+VERA BARANOVSKAYA. A stage actress who worked under Konstantin Stanislavski’s direction, Vera Baranovskaya performed to the bone. She was without doubt the world’s greatest exemplar of Stanislavski’s “Method”—an ingenious means of coloring archetypal role representation with emotional details drawn from the actor’s own experience. (It never made any sense to apply this technique in naturalistic venues, such as U.S. theater or films, which do not rely on archetypal role representations, and where the outcome is often tortured and mannered, not spontaneous, uncluttered, natural, complete—the desired outcome.) Rather than playing scenes from whose sum an audience might induce a character, Baranovskaya acted fresh out of a wholeness of characterization conceived and drawn into herself prior to performance. The greatest cinematic application of this Method occurs in Vsevolod I. Pudovkin’s Mother (1926), from Gorky. Using it, Baranovskaya was able to play to the full, simultaneously, the Mother archetype and a highly specific individual, Pelageya Vlasova, a peasant who, trusting Tsarist assurances, turns in her son for political pamphleteering and then, when double-crossed by authorities by her son’s kangaroo trial and imprisonment (“Is this justice?” she asks), becomes herself a revolutionary: a monumental role. Along with Falconetti’s Jeanne d’Arc and Garbo’s Marguerite Gautier, this is one of the three greatest film performances by a woman; and scarcely less wonderful is Baranovskaya’s acting in Pudovkin’s The End of St. Petersburg (1927), where her factory worker’s wife, pressured by revolutionary events, grows from selfishness to unselfishness, and in Karl Junghans’s Such Is Life (1929), as the desperate washerwoman. Some actors are life-sized in their playing; others, larger than life. Baranovskaya at the same time appeared to be both. In all, Baranovskaya played nearly twenty film parts into the early period of sound. (She died in 1935.) I wish I could see them all.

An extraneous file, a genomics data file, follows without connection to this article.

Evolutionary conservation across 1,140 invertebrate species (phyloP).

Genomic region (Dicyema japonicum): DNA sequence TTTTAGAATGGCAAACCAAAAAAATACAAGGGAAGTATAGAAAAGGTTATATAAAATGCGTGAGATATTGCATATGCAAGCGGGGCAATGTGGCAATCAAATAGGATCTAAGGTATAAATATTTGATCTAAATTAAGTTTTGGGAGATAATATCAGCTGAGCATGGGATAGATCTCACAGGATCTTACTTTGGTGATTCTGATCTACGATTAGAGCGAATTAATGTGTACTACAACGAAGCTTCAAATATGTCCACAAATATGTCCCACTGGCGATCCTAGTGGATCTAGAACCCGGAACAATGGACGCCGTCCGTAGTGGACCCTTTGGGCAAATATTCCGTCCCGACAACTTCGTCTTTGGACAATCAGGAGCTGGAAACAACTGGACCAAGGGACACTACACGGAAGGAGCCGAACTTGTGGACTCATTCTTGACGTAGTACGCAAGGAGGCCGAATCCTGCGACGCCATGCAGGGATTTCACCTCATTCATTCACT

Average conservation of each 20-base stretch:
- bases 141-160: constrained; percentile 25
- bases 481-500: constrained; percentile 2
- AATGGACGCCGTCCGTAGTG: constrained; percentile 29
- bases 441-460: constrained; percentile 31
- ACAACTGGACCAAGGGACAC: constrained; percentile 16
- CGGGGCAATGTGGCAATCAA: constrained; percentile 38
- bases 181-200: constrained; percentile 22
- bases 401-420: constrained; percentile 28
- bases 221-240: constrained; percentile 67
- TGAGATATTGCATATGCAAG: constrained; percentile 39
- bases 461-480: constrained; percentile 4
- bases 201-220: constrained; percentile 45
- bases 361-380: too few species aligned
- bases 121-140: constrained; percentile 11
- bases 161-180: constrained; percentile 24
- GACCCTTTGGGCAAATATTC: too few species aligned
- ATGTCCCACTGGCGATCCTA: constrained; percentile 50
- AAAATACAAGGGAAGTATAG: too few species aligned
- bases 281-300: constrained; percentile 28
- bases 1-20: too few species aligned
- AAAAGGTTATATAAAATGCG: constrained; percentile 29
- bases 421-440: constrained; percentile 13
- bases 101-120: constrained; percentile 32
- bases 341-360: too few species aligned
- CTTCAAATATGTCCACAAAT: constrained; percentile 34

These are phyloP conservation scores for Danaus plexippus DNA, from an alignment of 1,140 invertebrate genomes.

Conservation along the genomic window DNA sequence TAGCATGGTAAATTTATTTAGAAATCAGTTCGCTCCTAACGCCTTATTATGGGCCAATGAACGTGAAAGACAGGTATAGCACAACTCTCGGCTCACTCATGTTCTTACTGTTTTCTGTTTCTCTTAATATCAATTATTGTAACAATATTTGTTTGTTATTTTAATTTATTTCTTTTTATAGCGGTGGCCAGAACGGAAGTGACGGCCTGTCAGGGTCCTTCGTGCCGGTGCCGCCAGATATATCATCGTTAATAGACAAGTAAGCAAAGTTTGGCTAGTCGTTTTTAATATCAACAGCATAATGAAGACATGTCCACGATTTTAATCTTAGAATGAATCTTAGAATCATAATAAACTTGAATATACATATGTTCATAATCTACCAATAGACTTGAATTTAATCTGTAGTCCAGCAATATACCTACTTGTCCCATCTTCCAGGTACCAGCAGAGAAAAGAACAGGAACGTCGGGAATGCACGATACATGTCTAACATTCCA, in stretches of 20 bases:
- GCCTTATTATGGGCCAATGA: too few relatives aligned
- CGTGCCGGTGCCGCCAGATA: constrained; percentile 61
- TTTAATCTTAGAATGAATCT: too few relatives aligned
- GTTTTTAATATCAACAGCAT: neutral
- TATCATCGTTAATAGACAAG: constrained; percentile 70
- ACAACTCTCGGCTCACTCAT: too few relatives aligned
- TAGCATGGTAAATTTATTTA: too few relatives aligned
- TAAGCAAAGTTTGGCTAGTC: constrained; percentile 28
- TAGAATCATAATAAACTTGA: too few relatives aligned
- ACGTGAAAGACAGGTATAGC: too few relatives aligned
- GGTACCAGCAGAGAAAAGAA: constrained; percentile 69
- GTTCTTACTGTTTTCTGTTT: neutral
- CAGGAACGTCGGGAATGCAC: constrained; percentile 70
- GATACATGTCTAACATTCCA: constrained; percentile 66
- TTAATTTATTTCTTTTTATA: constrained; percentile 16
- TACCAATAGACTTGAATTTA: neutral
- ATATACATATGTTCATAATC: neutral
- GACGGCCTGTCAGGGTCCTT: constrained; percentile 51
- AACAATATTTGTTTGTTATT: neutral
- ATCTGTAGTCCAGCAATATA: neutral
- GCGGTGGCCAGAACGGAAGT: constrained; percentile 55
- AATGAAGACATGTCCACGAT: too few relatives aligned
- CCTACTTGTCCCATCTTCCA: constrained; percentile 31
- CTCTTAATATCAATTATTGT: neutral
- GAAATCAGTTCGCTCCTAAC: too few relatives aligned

JEAN-PAUL BELMONDO. With his mashed-in puss and great insouciance, former boxer Jean-Paul Belmondo achieved stardom as Michel, a hood on the lam in Jean-Luc Godard’s brilliant, influential A bout de souffle (Breathless, 1959), one of the signature works of the nouvelle vague. During his long career, sculptor Paul Belmondo’s son breezed through numerous trivial entertainments—for instance, for Philippe de Broca—that he enlivened with deft skill and amazing athletic ability. But Belmondo also found roles he could sink teeth into: from Moravia, the bespectacled anti-Fascist idealist in Vittorio De Sica’s Two Women (1960); the dreaming, self-uncertain Gabriel in Henri Verneuil’s A Monkey in Winter (1961); another anti-fascist, this time a wartime priest active in the French Resistance, who becomes the object of a parishioner’s stirred desire in Jean-Pierre Melville’s Leon Morin, Priest (1961); loyal or treacherous?—Silien, the thug who, when out from under his nearly constant hat, is as vulnerable as a fresh wound in Melville’s film noir Le doulos (1962); on the lam again for Godard, and blowing himself up at the last minute in a split-second decision, in the achingly beautiful Pierrot le fou (1965); perhaps the peak of his acting accomplishments, Randal, Le voleur (The Thief of Paris, 1967), a well-born crook who acts out his hatred of society—director Louis Malle’s self-projection, and now Malle’s epitaph; the shadowy 1930s Jewish swindler who becomes a pawn of history in Alain Resnais’s icy Stavisky (1973). Belmondo is reported to have given his finest performance in Claude Lelouch’s Itinéraire d’un enfant gâté (1988), a film, I regret to say, I haven’t seen; but he is accomplished in a double role in Lelouch’s otherwise middling Les misérables (1995)—despite the title and several references to Victor Hugo’s novel, not an adaptation. Only lately has Belmondo disappeared into retirement.